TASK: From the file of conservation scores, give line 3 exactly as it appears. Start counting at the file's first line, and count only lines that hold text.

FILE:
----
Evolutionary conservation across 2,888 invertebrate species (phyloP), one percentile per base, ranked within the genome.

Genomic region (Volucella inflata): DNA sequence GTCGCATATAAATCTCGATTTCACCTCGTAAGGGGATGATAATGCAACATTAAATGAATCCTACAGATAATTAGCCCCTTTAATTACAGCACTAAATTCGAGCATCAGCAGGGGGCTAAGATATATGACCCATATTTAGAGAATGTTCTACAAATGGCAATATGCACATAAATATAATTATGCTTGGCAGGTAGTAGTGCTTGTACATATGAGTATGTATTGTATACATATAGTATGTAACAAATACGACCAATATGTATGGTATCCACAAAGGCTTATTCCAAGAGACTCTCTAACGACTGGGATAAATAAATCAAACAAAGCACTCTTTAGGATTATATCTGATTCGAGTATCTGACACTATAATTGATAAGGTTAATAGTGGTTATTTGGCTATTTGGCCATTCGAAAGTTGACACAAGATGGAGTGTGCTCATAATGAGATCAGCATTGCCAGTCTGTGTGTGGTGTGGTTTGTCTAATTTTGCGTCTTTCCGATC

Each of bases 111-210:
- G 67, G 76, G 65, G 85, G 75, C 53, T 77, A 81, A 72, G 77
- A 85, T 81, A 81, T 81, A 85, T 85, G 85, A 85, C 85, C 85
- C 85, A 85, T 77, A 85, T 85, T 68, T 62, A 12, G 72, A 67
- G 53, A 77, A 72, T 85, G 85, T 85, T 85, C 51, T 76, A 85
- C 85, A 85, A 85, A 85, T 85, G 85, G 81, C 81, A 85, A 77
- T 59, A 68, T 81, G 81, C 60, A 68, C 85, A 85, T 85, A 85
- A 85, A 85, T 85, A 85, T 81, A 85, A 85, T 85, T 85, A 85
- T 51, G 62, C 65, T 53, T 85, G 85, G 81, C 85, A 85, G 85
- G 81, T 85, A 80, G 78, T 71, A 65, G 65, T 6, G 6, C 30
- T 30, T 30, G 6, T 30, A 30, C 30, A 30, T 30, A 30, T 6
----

Each of bases 111-210: